Black-bellied whistling-ducks, Dendrocygna autumnalis, have very long pink legs and a bright red bill and are impossible to miss, or misidentify. They are about 21” in height and weight around one and three quarters pounds. Their heads are gray with a russet colored cap, and a white eye ring. They have a russet colored breast and body, and a black belly and wing tips. Their wings have large white patches that are most predominant in flight, but a band of white is clearly visible when their wings are folded. Their bodies are sleek and compact and they have mannerisms closer to geese than ducks. Actually their behavior is similar to ibises in that they forage around the edges of ponds or wetlands in shallow water and mud and otherwise find a nice wide live oak limb to perch on and preen and rest.
They are considered nocturnal by nature and do most of their feeding, and flying, at night. However, they are active during the day searching for food and preening while perched in the trees surrounding their feeding grounds.
Black-bellied whistling-ducks are very vocal on the ground and in the air. On the ground they are in constant communication with each other through small whistles and peeps. During flight they make very loud whistles to communicate with each other. A large flock going overhead can be startling with all of the noise they make talking to each other. Flocks are most active at night moving between feeding grounds.
They are very strong filers and can be heard calling overhead during the night on flights between feeding grounds within their territory. They don’t migrate, but rather move within central florida in large flocks that can be heard before they are seen.
They are found in southern California, Mexico, Texas and Central Florida. First discovered as a small flock in the early 1980’s southeast of Sarasota … they are believed to have dispersed from Mexico or Texas and have been colonizing Central Florida since. 
Black-bellied whistling-ducks are found in wetlands. Their preferred habitat is freshwater ponds or seasonally flooded areas with vegetation where they can forage, and raise their young, if they are a breeding pair. They can be found around human habitation foraging in agricultural fields of grains, golf courses, and residential areas with swales or other wet areas.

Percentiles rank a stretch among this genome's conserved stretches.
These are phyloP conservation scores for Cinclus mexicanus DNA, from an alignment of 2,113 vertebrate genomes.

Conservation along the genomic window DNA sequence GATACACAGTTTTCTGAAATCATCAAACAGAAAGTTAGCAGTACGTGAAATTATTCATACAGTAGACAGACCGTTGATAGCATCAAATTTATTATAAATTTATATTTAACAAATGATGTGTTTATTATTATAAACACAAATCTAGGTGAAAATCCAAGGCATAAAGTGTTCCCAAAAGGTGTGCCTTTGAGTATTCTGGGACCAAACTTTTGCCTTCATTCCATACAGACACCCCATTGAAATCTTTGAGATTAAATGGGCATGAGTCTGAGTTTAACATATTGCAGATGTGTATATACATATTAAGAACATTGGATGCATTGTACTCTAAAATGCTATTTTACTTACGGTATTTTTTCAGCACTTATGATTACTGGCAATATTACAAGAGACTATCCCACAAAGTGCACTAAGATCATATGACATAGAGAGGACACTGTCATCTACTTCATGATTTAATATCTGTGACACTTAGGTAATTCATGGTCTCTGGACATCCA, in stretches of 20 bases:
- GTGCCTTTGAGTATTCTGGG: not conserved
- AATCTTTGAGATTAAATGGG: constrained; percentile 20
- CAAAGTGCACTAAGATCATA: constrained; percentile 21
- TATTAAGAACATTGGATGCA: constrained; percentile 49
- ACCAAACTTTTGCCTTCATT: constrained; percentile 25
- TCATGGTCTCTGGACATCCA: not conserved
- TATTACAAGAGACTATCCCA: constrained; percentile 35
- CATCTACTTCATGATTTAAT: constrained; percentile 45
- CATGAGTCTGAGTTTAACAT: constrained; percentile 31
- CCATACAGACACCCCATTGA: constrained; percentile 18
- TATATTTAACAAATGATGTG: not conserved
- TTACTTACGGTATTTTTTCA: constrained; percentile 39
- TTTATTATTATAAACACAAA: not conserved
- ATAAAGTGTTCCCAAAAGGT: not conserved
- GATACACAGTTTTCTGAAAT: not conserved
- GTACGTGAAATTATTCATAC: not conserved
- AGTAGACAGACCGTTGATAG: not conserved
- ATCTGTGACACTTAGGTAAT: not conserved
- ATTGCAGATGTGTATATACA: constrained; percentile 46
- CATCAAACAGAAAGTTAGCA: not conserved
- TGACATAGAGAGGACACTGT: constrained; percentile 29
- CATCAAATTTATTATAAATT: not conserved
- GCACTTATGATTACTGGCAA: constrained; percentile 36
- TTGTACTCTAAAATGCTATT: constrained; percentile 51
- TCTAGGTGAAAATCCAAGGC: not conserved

Black-bellied whistling-ducks eat primarily seeds, but also eat snails, spiders, and aquatic insects. Actually anything small enough to fit into their bills is okay with them. They are especially fond of foraging in agricultural fields of grains and will visit feeders to eat food like millet and cracked corn. They feed near water and really appreciate a water dish near their feeding area.
Nesting and Young
Black-bellied whistling-ducks are monogamous and mate for life. They nest in marshes, wetlands, open forests and the edges of ponds and streams. They nest in tree cavities and will use nest boxes. They also nest on the ground in reeds and grasses if there are no predators present in the habitat. They nest near water, but it’s not essential that the nest be located in, or above, water. The male and female both participate in picking out the nest site.
Once the clutch is complete, and all the eggs have been laid, about 9-18 in total, incubation by both parents begins. This is unusual for waterfowl because the males of this family do not generally incubate eggs. Incubation lasts for 25 – 30 days. The eggs hatch over several days and the ducklings stay in the nest for up to a day before they all leave the nest together, with coaxing by the soft calls of their parents. Once the brood leave the nest and are all accounted for, the family moves off to a water source, if not already in one, to forage for food.
Ducklings are precocial which means they can stand, walk, and feed themselves, soon after hatching. Even though they are precocial they still stay with their parents for up to six months. The ducklings are black and yellow striped which provides them with good camouflage as they grow and learn to be ducks. They eat seeds, aquatic plants, invertebrates, spiders, and insects in and around the water moving through the area with their parents. Black-bellied whistling-ducks stay together as a family unit for about six months.